Sunday, 7 August 2011

Unemployment a 'post-apartheid phenomenon' in SA.

This is an abridged version of an article from Business Live:

SA's unemployment rate rose from about 7% in the mid-1970s to 13% in the mid-1990s and 25% in the late 2000s.

 "To the South African government this is an inconvenient fact, since it implies that current high levels of unemployment are largely a post-apartheid phenomenon and not, as many officials and academics would prefer it, a legacy of apartheid," recruitment company Adcorp said on Monday as it released its employment index for June.  

Adcorp said the acceptance that unemployment had current rather than historical causes was the necessary first step in fixing the problem. 

"So long as we cite historical causes, we live in a fantasy world where unemployment can only be addressed when the legacy of apartheid itself is finally addressed.

Turning to the question of whether or not unemployment in SA could be fixed, the company said this would largely entail (a) unravelling the post-1994 changes that have caused the unemployment rate to nearly double over that period; and (b) bringing millions of informally employed people into the formal sector.

"This essentially requires revising two areas of the Labour Relations Act of 1995, namely collective bargaining procedures and protections against dismissal."

According to the World Economic Forum... SA's labour laws and regulations ranked 133rd (the seventh lowest) among 139 countries in the world, particularly in three areas: hiring and firing practices (135th), conflict in employer-employee relations (132nd) and flexibility of the wage-determination process (131st). 
All three areas were governed by the Labour Relations Act, Adcorp said.

Apartheid was regarded as a capitalist system designed to suppress wages and working conditions for black South Africans.

"As the Free Market Foundation argues, apartheid was neither capitalist nor market-oriented, nonetheless, labour market reform - more so than the Constitution itself (which was introduced only later, in 1996) - was an overriding objective of the new coalition government."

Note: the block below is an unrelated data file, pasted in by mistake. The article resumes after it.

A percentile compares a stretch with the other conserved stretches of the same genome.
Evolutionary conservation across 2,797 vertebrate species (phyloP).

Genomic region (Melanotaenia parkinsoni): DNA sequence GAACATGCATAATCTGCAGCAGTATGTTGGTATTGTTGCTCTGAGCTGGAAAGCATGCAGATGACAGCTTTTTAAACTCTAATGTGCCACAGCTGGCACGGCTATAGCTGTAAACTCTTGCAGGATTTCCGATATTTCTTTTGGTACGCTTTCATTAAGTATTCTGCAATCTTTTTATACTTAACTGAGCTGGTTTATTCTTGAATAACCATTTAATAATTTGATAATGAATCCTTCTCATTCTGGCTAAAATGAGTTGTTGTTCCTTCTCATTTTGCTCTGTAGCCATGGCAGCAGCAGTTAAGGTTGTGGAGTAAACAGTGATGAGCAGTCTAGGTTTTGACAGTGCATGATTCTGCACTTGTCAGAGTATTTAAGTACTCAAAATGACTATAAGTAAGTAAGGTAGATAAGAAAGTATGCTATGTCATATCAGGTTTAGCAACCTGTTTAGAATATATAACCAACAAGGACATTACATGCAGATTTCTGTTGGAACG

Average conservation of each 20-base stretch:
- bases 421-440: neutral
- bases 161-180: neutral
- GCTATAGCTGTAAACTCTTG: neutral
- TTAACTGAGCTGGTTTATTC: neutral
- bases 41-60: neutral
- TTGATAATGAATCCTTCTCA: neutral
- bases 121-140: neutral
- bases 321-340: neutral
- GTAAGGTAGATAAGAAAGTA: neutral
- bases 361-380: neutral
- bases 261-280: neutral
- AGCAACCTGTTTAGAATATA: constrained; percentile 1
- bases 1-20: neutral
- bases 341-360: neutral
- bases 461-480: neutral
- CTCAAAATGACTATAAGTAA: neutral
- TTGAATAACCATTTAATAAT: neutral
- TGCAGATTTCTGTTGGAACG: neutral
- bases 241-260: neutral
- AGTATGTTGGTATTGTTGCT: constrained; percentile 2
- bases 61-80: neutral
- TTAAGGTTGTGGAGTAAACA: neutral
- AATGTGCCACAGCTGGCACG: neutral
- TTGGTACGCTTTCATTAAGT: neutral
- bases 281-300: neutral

However, the industrial peace to which the Labour Relations Act aspired failed to materialise, Adcorp said.

"In 2010 there were more working days lost due to strikes and work stoppages than at the peak of 'rolling mass-action' under apartheid.
"....SA will lose 24.9 million days due to strikes and work stoppages in 2011 - an increase of 22% over 2010."

"As the World Economic Forum notes in its 2010 Global Competitiveness Report, SA has the eighth-highest level of industrial conflict in the world - despite having, in the South African government's view, some of the world's most progressive labour legislation."

Adcorp contended that the Labour Relations Act had moved SA backwards rather than forwards.

"Firstly, dismissal protections - which make it exceedingly difficult to fire workers who fail to perform or even to show up for work - have made falling labour productivity an endemic rather than occasional or isolated problem.

"...SA's hiring and firing practices rank the fifth-worst in the world."

Secondly, the collective bargaining process - which gave significant power to trade unions and bargaining councils - had allowed two-digit wage escalations to co-exist with falling labour productivity.

"...SA's wage determination process is the ninth-most inflexible in the world. The inability to get workers to perform, and the inability to pay them for their performance, are the single biggest drivers of low employment, which in turn is the primary cause of high unemployment."

As a result, big and small employers alike were considering how to mechanise, automate and generally do away with labour: the labour intensity of production for SA as a whole had fallen by 16% since 1994.

Employment had dropped sharply at an annual rate of 8.3% during June, the second consecutive monthly decline.

This represented a loss of 127,100 permanent positions and 5,712 temporary positions.

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